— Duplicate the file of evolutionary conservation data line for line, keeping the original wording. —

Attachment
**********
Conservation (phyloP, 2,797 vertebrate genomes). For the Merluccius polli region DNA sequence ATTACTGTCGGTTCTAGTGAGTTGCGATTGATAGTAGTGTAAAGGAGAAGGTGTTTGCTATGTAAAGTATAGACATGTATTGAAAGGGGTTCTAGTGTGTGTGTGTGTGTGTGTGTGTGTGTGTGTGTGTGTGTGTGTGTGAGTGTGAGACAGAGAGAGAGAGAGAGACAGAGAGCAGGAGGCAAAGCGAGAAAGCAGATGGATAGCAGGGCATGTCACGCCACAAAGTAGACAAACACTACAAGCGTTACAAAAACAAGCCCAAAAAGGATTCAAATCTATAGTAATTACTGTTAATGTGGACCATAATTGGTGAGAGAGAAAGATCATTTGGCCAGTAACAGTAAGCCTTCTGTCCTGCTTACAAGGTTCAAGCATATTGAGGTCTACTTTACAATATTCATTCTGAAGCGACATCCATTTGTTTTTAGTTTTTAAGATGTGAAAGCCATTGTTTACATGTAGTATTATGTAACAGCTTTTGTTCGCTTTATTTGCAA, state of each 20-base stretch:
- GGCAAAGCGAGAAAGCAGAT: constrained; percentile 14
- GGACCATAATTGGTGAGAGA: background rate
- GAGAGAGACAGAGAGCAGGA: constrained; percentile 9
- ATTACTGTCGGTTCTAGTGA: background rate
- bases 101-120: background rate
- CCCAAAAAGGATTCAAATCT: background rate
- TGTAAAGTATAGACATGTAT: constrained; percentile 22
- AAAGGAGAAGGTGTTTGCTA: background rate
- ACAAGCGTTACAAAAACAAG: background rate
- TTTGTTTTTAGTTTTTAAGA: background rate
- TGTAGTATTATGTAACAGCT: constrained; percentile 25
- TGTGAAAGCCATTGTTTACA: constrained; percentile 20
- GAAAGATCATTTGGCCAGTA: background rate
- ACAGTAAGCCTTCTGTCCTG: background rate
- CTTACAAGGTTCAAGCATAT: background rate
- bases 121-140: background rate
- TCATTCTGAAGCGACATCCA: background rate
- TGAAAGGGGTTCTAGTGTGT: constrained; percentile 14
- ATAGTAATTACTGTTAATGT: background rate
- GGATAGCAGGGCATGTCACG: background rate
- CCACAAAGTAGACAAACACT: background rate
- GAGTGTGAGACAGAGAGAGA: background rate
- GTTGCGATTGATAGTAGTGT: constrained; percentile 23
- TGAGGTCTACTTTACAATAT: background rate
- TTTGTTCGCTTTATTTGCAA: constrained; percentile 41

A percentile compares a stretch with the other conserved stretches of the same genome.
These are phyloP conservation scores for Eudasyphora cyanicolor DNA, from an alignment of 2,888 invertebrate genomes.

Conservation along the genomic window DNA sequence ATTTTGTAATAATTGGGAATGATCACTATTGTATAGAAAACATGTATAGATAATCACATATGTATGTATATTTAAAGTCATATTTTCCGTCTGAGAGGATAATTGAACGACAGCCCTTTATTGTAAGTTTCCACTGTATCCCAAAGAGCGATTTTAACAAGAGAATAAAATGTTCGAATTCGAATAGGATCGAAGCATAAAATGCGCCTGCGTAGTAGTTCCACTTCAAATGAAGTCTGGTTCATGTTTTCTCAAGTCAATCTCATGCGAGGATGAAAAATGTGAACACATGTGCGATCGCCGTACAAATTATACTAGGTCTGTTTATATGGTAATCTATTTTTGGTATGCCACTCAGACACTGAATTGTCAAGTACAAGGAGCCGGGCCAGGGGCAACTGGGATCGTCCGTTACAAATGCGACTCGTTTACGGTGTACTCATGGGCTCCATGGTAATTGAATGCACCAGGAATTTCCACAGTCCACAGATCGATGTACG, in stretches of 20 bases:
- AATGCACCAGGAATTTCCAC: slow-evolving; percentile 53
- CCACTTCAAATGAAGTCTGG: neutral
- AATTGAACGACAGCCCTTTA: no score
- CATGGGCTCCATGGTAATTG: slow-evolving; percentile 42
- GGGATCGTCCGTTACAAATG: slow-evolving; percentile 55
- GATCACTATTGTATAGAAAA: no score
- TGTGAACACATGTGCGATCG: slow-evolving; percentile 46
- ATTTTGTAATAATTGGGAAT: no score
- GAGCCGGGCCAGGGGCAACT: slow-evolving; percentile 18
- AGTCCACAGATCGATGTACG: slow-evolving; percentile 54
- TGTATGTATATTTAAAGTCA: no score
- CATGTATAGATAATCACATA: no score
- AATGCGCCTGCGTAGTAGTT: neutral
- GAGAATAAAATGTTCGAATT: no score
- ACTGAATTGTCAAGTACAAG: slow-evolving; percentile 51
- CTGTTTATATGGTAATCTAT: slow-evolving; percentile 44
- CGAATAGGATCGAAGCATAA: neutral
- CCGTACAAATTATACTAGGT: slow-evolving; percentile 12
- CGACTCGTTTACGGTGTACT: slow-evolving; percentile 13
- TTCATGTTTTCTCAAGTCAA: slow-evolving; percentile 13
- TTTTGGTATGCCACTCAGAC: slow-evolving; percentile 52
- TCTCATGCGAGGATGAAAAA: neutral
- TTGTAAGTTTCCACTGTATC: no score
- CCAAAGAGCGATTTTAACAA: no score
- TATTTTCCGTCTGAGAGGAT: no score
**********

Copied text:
Conservation (phyloP, 2,797 vertebrate genomes). For the Merluccius polli region DNA sequence ATTACTGTCGGTTCTAGTGAGTTGCGATTGATAGTAGTGTAAAGGAGAAGGTGTTTGCTATGTAAAGTATAGACATGTATTGAAAGGGGTTCTAGTGTGTGTGTGTGTGTGTGTGTGTGTGTGTGTGTGTGTGTGTGTGTGAGTGTGAGACAGAGAGAGAGAGAGAGACAGAGAGCAGGAGGCAAAGCGAGAAAGCAGATGGATAGCAGGGCATGTCACGCCACAAAGTAGACAAACACTACAAGCGTTACAAAAACAAGCCCAAAAAGGATTCAAATCTATAGTAATTACTGTTAATGTGGACCATAATTGGTGAGAGAGAAAGATCATTTGGCCAGTAACAGTAAGCCTTCTGTCCTGCTTACAAGGTTCAAGCATATTGAGGTCTACTTTACAATATTCATTCTGAAGCGACATCCATTTGTTTTTAGTTTTTAAGATGTGAAAGCCATTGTTTACATGTAGTATTATGTAACAGCTTTTGTTCGCTTTATTTGCAA, state of each 20-base stretch:
- GGCAAAGCGAGAAAGCAGAT: constrained; percentile 14
- GGACCATAATTGGTGAGAGA: background rate
- GAGAGAGACAGAGAGCAGGA: constrained; percentile 9
- ATTACTGTCGGTTCTAGTGA: background rate
- bases 101-120: background rate
- CCCAAAAAGGATTCAAATCT: background rate
- TGTAAAGTATAGACATGTAT: constrained; percentile 22
- AAAGGAGAAGGTGTTTGCTA: background rate
- ACAAGCGTTACAAAAACAAG: background rate
- TTTGTTTTTAGTTTTTAAGA: background rate
- TGTAGTATTATGTAACAGCT: constrained; percentile 25
- TGTGAAAGCCATTGTTTACA: constrained; percentile 20
- GAAAGATCATTTGGCCAGTA: background rate
- ACAGTAAGCCTTCTGTCCTG: background rate
- CTTACAAGGTTCAAGCATAT: background rate
- bases 121-140: background rate
- TCATTCTGAAGCGACATCCA: background rate
- TGAAAGGGGTTCTAGTGTGT: constrained; percentile 14
- ATAGTAATTACTGTTAATGT: background rate
- GGATAGCAGGGCATGTCACG: background rate
- CCACAAAGTAGACAAACACT: background rate
- GAGTGTGAGACAGAGAGAGA: background rate
- GTTGCGATTGATAGTAGTGT: constrained; percentile 23
- TGAGGTCTACTTTACAATAT: background rate
- TTTGTTCGCTTTATTTGCAA: constrained; percentile 41

A percentile compares a stretch with the other conserved stretches of the same genome.
These are phyloP conservation scores for Eudasyphora cyanicolor DNA, from an alignment of 2,888 invertebrate genomes.

Conservation along the genomic window DNA sequence ATTTTGTAATAATTGGGAATGATCACTATTGTATAGAAAACATGTATAGATAATCACATATGTATGTATATTTAAAGTCATATTTTCCGTCTGAGAGGATAATTGAACGACAGCCCTTTATTGTAAGTTTCCACTGTATCCCAAAGAGCGATTTTAACAAGAGAATAAAATGTTCGAATTCGAATAGGATCGAAGCATAAAATGCGCCTGCGTAGTAGTTCCACTTCAAATGAAGTCTGGTTCATGTTTTCTCAAGTCAATCTCATGCGAGGATGAAAAATGTGAACACATGTGCGATCGCCGTACAAATTATACTAGGTCTGTTTATATGGTAATCTATTTTTGGTATGCCACTCAGACACTGAATTGTCAAGTACAAGGAGCCGGGCCAGGGGCAACTGGGATCGTCCGTTACAAATGCGACTCGTTTACGGTGTACTCATGGGCTCCATGGTAATTGAATGCACCAGGAATTTCCACAGTCCACAGATCGATGTACG, in stretches of 20 bases:
- AATGCACCAGGAATTTCCAC: slow-evolving; percentile 53
- CCACTTCAAATGAAGTCTGG: neutral
- AATTGAACGACAGCCCTTTA: no score
- CATGGGCTCCATGGTAATTG: slow-evolving; percentile 42
- GGGATCGTCCGTTACAAATG: slow-evolving; percentile 55
- GATCACTATTGTATAGAAAA: no score
- TGTGAACACATGTGCGATCG: slow-evolving; percentile 46
- ATTTTGTAATAATTGGGAAT: no score
- GAGCCGGGCCAGGGGCAACT: slow-evolving; percentile 18
- AGTCCACAGATCGATGTACG: slow-evolving; percentile 54
- TGTATGTATATTTAAAGTCA: no score
- CATGTATAGATAATCACATA: no score
- AATGCGCCTGCGTAGTAGTT: neutral
- GAGAATAAAATGTTCGAATT: no score
- ACTGAATTGTCAAGTACAAG: slow-evolving; percentile 51
- CTGTTTATATGGTAATCTAT: slow-evolving; percentile 44
- CGAATAGGATCGAAGCATAA: neutral
- CCGTACAAATTATACTAGGT: slow-evolving; percentile 12
- CGACTCGTTTACGGTGTACT: slow-evolving; percentile 13
- TTCATGTTTTCTCAAGTCAA: slow-evolving; percentile 13
- TTTTGGTATGCCACTCAGAC: slow-evolving; percentile 52
- TCTCATGCGAGGATGAAAAA: neutral
- TTGTAAGTTTCCACTGTATC: no score
- CCAAAGAGCGATTTTAACAA: no score
- TATTTTCCGTCTGAGAGGAT: no score